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Produced & Maintained by Idaho Mountain Express, Box 1013, Ketchum, ID 83340-1013 
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Copyright © 2003 Express Publishing Inc.
All Rights reserved. Reproduction in whole or in part in any form or medium without express written permission of Express Publishing Inc. is prohibited. 


For the week of Nov 26 - Dec 2, 2003

Editorials

Fiascal Year


While the rest of the country was preparing for a Thanksgiving feast, lawmakers were working on cutting a fat hog for business and industry in the corridors of power.

On Monday, the Senate approved a Medicare bill that will cost the nation at least $400 billion. Prior to that, Congress had moved to increase spending on forest-thinning projects by $340 million and $22 billion on veterans’ benefits.

Republicans have vowed to return with an energy bill—defeated in a Senate filibuster last week—that would add another $23 billion to $30 billion in tax cuts for oil and gas development companies.

Choice giveaways included reductions on payments for producing wells, exemptions to the Clean Water Act, government reimbursements for environmental analyses and fast-track drilling approvals that could override environmental concerns. The giveaways offset the benefits of programs promoting ethanol, wind turbines and hydrogen fuels.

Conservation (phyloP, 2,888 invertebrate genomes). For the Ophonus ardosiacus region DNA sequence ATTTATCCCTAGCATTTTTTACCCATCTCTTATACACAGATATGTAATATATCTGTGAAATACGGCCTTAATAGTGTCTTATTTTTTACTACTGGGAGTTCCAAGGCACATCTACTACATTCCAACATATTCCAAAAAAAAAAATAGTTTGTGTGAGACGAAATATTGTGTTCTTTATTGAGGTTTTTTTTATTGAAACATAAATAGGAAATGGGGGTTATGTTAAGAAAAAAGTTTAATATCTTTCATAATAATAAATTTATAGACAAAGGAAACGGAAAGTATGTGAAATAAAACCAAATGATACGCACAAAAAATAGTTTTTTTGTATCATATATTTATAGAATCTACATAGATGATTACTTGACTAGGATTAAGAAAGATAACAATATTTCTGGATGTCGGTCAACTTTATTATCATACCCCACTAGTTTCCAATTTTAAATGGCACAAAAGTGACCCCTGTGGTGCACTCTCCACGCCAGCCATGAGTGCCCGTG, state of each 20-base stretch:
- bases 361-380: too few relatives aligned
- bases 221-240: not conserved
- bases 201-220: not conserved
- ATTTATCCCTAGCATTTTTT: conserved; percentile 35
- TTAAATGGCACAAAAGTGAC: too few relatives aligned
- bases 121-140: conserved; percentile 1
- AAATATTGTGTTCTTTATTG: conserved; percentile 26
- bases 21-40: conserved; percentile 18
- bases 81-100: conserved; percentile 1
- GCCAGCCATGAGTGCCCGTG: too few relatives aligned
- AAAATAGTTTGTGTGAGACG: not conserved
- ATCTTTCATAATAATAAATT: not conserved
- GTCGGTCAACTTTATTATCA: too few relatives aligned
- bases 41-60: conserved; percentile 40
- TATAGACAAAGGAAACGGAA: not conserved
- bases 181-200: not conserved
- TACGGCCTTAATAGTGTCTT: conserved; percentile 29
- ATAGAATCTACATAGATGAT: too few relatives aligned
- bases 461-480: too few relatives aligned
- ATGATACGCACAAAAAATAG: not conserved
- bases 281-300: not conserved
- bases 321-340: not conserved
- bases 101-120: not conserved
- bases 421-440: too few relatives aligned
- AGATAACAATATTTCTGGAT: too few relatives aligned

Before our esteemed lawmakers rolled up their sleeves and went to work, the nation was already facing a $374 billion shortfall for the year that ended Sept. 30. Forecasters say the nation will amass $500 billion in red ink in the current fiscal year.

A billion here, a billion there—pretty soon it’s real money. Yet, no one in the Bush Administration has offered any clue as to how the nation will pay for this gluttonous binge except to say that an improving economy will offset some of the expenditures. Few in the voting majority—which included members of both parties on the just-passed Medicare bill—even broached the question.

The answer is easy. Ordinary citizens, their children and their grandchildren will get the bill. The result won’t be pretty—just ask anyone who’s lived through a deep recession—or worse.

The nation clearly wants and needs cheaper drugs for seniors, health savings accounts and increased Medicare reimbursements for rural hospitals. But the nation may gag on the tradeoffs—if it ever wakes up.

The bill made cuts in supplemental aid to Medicaid recipients, will increase the price of drugs to the poor, will allow private insurance companies to sign up healthy customers while ignoring the rest, and sacrifice Medicare’s ability to negotiate prices with drug companies to keep costs down.

Drug companies’ stock prices skyrocketed on the news.

Idaho’s entire congressional delegation voted for the bill.

Note to the Webster’s Dictionary folks: It’s time to change the spelling of fiscal to fiascal—meaning of or relating to a fiasco—when used in relation to bills passed by the 108th Congress.

 

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The Idaho Mountain Express is distributed free to residents and guests throughout the Sun Valley, Idaho resort area community. Subscribers to the Idaho Mountain Express will read these stories and others in this week's issue.